Tea Tree Oil: Versatility in a Bottle
By Krista Elliott
When it comes to personal care, beauty and health, I tend to fall somewhere in between hippie-dippie granola and all-chemicals-all-the-time. If I can find a natural product that is reasonably easy to find, not ridiculously expensive, and does what I want it to do, then why wouldn't I use it instead of an artificial substitute?
There's one natural product, though, that has a permanent place of honor in my medicine cabinet: Tea tree oil.
This humble little bottle of oil is one of the most versatile things in our house. In fact, it's right up there with white vinegar in the Useful Hall of Fame, as far as I'm concerned.
What is Tea Tree Oil?
Tea tree oil is oil that is taken from the leaves of the Melaleuca alternifolia, a narrow-leaf tree that is native to Australia. Commercially extracted since the 1920s, it's now distributed widely around the world. Toxic if ingested, it has a smell that is best described as a cross between camphor and mint. In its pure form, it's too strong to be used directly on the skin, but diluted in water, coconut oil, or witch hazel, it's a surprisingly useful antimicrobial and antifungal solution.
Tea tree oil is pretty humble in appearance, and in cost. But the real magic happens when you discover its many uses.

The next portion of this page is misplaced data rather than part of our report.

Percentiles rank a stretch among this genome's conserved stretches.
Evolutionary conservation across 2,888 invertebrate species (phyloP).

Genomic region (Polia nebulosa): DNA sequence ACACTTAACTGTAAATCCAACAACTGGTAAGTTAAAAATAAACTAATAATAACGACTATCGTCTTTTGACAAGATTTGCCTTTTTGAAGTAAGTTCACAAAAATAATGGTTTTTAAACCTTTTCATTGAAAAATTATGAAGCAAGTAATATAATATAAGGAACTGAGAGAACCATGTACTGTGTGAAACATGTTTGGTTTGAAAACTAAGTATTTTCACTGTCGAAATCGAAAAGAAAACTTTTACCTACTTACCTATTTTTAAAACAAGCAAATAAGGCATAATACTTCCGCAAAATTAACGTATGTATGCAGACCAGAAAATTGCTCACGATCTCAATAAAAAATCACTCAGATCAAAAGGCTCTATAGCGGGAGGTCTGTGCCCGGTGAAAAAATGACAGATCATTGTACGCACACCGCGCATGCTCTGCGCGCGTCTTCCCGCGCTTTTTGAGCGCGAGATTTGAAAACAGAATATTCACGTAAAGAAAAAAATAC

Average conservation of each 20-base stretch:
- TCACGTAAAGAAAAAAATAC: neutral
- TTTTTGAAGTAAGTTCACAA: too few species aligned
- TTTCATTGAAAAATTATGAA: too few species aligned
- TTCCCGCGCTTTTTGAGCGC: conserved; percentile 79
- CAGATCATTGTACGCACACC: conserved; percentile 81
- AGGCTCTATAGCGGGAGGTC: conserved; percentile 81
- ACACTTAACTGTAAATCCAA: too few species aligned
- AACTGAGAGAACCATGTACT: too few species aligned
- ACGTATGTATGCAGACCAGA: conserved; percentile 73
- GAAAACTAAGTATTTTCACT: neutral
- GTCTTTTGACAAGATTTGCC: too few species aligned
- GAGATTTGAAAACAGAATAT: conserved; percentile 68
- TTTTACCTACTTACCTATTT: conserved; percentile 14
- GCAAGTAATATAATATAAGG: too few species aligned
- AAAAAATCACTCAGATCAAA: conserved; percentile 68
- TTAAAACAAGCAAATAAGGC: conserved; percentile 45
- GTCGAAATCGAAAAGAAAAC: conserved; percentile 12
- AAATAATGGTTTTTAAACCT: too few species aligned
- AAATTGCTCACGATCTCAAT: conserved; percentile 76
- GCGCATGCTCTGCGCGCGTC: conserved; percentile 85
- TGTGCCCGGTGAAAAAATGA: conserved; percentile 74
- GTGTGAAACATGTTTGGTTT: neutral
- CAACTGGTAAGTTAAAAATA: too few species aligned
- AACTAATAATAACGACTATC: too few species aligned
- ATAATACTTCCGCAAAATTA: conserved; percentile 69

Acne Relief: If an unsightly pimple is making itself at home on your face (and it's always right before a big event, isn't it?), tea tree oil diluted in witch hazel is shown to work just as well on acne as commercial spot treatment products.
Fingernail Friend: Plagued by nasty nail fungus? Undiluted tea tree oil rubbed into the affected nails works amazingly well at eradicating fungus, making your toes sandal-ready again.
All-Around Antiseptic: A bit of diluted tea tree oil is a handy solution for cuts and scrapes. If you keep some in your camping bag, you'll also be happy to know that a bit of it rubbed on your ankles and wrists will help deter mosquitoes.
Fungus Fighter: Fungal infections of the skin, like jock itch, athlete's foot, ringworm, and skin yeast, are common in the warmer months, and are notoriously difficult to clear up. Rubbing some diluted tea tree oil into the affected area (when it is clean and dry) is amazingly effective at clearing up these fungal infections, leaving your skin healthy and itch-free. And a few drops mixed into your shampoo are great for clearing up dandruff and itchy scalp, leaving your hair fresh and your scalp clean and comfortable.
The uses for tea tree oil are long enough to fill a book, so make some room for it in your medicine cabinet, and enjoy the many benefits it brings!